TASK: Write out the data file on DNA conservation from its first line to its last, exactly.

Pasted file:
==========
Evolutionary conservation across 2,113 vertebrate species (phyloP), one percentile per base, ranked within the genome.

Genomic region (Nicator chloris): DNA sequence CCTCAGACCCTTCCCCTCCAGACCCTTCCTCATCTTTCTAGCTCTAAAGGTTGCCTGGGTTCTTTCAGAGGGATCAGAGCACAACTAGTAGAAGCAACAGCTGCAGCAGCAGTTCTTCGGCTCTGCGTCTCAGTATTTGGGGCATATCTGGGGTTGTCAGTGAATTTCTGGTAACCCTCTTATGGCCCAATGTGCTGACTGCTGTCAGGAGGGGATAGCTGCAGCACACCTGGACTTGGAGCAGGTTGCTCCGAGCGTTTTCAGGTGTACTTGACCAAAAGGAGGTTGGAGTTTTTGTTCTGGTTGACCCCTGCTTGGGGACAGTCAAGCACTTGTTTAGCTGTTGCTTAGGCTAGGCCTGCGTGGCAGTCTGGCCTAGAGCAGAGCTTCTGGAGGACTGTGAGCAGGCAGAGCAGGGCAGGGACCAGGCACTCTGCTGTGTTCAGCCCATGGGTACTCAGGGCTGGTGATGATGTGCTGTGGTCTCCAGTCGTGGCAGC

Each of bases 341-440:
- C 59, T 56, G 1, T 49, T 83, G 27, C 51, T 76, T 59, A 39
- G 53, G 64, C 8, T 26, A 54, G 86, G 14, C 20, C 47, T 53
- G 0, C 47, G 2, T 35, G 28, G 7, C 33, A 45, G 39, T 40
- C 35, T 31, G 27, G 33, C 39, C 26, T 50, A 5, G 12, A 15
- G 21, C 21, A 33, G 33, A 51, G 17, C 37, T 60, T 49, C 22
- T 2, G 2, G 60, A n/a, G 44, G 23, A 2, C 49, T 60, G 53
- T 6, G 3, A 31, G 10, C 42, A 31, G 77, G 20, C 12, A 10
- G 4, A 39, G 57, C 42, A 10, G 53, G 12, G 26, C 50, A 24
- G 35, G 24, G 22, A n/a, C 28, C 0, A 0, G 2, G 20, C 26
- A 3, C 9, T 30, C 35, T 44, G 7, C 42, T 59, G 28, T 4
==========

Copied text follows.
Evolutionary conservation across 2,113 vertebrate species (phyloP), one percentile per base, ranked within the genome.

Genomic region (Nicator chloris): DNA sequence CCTCAGACCCTTCCCCTCCAGACCCTTCCTCATCTTTCTAGCTCTAAAGGTTGCCTGGGTTCTTTCAGAGGGATCAGAGCACAACTAGTAGAAGCAACAGCTGCAGCAGCAGTTCTTCGGCTCTGCGTCTCAGTATTTGGGGCATATCTGGGGTTGTCAGTGAATTTCTGGTAACCCTCTTATGGCCCAATGTGCTGACTGCTGTCAGGAGGGGATAGCTGCAGCACACCTGGACTTGGAGCAGGTTGCTCCGAGCGTTTTCAGGTGTACTTGACCAAAAGGAGGTTGGAGTTTTTGTTCTGGTTGACCCCTGCTTGGGGACAGTCAAGCACTTGTTTAGCTGTTGCTTAGGCTAGGCCTGCGTGGCAGTCTGGCCTAGAGCAGAGCTTCTGGAGGACTGTGAGCAGGCAGAGCAGGGCAGGGACCAGGCACTCTGCTGTGTTCAGCCCATGGGTACTCAGGGCTGGTGATGATGTGCTGTGGTCTCCAGTCGTGGCAGC

Each of bases 341-440:
- C 59, T 56, G 1, T 49, T 83, G 27, C 51, T 76, T 59, A 39
- G 53, G 64, C 8, T 26, A 54, G 86, G 14, C 20, C 47, T 53
- G 0, C 47, G 2, T 35, G 28, G 7, C 33, A 45, G 39, T 40
- C 35, T 31, G 27, G 33, C 39, C 26, T 50, A 5, G 12, A 15
- G 21, C 21, A 33, G 33, A 51, G 17, C 37, T 60, T 49, C 22
- T 2, G 2, G 60, A n/a, G 44, G 23, A 2, C 49, T 60, G 53
- T 6, G 3, A 31, G 10, C 42, A 31, G 77, G 20, C 12, A 10
- G 4, A 39, G 57, C 42, A 10, G 53, G 12, G 26, C 50, A 24
- G 35, G 24, G 22, A n/a, C 28, C 0, A 0, G 2, G 20, C 26
- A 3, C 9, T 30, C 35, T 44, G 7, C 42, T 59, G 28, T 4